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Research review

Do Pilates and Nordic walking walk the walk?

 

What impact does Pilates and Nordic walking have on overweight or obese clients? Associate Professor Mike Climstein and sport and exercise scientist Joe Walsh investigate further.

Title: Effects of Nordic walking versus Pilates exercise programmes on blood glucose and lipid profile Author: Dr Hagner-Derengowska et al (Clinical Neuropsychology, Faculty of Health Sciences, Nicolaus Copernicus University in Torun, Poland) Source: Menopause: The Journal of the North American Menopause Society. Volume 22(11): 1-9. ncbi.nlm.nih.gov/pubmed/25803666

Introduction: I’ve recently made the move back to Sydney’s northern beaches, where I’ve joined my local health and fitness facility. I continue to be amazed at the Pilates ‘following’: young and mature-aged alike, participants seem to be continually queuing up to enter the group exercise studio, regardless of different instructors or time of the day. I just can’t understand the attraction but, as so many others do, I decided it was worth investigating. Joe Walsh and I initially sourced an article on the cardiometabolic benefits of Pilates and, as always, we attempted to find the most recent research published. Now, this particular journal, Menopause: The Journal of the North American Menopause Society, is not in our usual repertoire of publications, but it had a very interesting (and appropriate) article in which Dr Hagner-Derengowska and her colleagues investigated the beneficial effects of Pilates in, no surprises here, postmenopausal women.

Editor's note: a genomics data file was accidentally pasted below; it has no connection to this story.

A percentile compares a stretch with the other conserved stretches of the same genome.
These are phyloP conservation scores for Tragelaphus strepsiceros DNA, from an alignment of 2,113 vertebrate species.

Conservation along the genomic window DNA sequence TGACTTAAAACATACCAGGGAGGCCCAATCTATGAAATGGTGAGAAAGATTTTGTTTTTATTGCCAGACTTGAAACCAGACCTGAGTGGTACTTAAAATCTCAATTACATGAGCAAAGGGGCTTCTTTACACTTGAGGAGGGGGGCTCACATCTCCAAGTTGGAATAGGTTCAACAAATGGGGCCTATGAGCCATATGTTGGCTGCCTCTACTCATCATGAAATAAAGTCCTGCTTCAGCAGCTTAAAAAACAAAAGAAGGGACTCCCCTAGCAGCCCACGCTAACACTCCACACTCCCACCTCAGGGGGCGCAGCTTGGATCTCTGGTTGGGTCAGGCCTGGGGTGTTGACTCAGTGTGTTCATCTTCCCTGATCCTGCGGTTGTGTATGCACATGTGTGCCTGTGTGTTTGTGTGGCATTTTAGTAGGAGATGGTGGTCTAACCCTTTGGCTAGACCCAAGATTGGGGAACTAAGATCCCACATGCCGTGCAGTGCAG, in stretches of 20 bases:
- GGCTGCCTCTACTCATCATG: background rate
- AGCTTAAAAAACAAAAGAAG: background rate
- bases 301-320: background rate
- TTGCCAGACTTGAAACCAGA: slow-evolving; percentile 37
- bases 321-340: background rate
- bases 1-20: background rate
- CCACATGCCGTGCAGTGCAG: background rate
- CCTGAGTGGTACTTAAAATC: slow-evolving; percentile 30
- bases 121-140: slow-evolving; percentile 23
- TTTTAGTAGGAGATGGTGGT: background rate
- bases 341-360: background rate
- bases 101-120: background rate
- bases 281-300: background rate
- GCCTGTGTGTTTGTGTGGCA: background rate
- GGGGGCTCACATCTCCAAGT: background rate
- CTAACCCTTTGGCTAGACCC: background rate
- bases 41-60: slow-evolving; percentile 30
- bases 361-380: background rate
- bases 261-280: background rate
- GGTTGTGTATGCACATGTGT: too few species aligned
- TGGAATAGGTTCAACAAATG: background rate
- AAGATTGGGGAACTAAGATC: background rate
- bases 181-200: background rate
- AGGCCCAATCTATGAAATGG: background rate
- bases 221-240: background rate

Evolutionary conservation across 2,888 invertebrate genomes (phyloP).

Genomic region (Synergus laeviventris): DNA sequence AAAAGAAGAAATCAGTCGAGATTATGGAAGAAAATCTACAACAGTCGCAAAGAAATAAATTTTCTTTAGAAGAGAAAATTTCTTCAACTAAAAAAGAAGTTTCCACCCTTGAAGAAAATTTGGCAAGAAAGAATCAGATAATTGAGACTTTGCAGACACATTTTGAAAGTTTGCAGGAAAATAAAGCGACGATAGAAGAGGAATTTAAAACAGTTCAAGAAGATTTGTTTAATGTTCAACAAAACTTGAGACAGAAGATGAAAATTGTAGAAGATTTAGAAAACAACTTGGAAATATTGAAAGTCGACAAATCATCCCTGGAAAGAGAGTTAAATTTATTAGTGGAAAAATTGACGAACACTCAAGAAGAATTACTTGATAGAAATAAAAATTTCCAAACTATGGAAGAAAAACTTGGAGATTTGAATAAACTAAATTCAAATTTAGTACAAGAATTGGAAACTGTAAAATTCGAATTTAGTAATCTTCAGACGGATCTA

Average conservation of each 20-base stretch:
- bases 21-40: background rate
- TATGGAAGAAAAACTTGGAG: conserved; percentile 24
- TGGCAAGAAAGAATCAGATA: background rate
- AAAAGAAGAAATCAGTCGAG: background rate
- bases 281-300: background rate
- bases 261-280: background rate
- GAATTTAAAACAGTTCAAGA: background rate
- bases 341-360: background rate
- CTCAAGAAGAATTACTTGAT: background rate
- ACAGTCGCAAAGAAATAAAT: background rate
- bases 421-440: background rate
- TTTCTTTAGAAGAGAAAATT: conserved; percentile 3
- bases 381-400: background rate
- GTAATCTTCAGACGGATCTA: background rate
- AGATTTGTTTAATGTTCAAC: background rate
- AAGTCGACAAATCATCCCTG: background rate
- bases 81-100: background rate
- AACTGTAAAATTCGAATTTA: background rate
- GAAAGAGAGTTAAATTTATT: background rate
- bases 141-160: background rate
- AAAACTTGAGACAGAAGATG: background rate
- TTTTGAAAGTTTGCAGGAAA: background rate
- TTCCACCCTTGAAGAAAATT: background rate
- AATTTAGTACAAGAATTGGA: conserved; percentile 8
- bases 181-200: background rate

Methods: A total of 196 post-menopausal females who were overweight or obese volunteered to participate in this study. Study participants were divided into three groups: 88 individuals were non-randomly assigned to a Pilates group, 88 individuals were assigned to a Nordic walking group, and the remaining 20 individuals were assigned to a control group. The researchers chose Pilates as it represented resistance exercise and Nordic walking as it represented dynamic/aerobic exercise. Most of us are familiar with Pilates classes (as I note, they seem to be ubiquitous these days) but fewer of us are familiar with Nordic walking. In a nutshell, it is fitness walking with specially designed poles and a learned technique to create a low-impact, total-body workout. Widely used overseas as a form of sports cross training, health and fitness professionals undertake certified training in order to teach their clients (visit nordicwalking.com.au for more information). All of the respective exercise groups’ 60-minute sessions were supervised three times a week, with heart rate recorded via a heart rate monitor. The exercise groups were also advised to complete ‘homework’ exercise for the same amount of time while at home (although the details were not specified). The Nordic walking group completed approximately 3.6km for each supervised session. The outcomes for this study included weight, body mass index (BMI), lipid profile (total cholesterol, high-density lipoproteins, low-density lipoproteins, triglycerides) and blood glucose.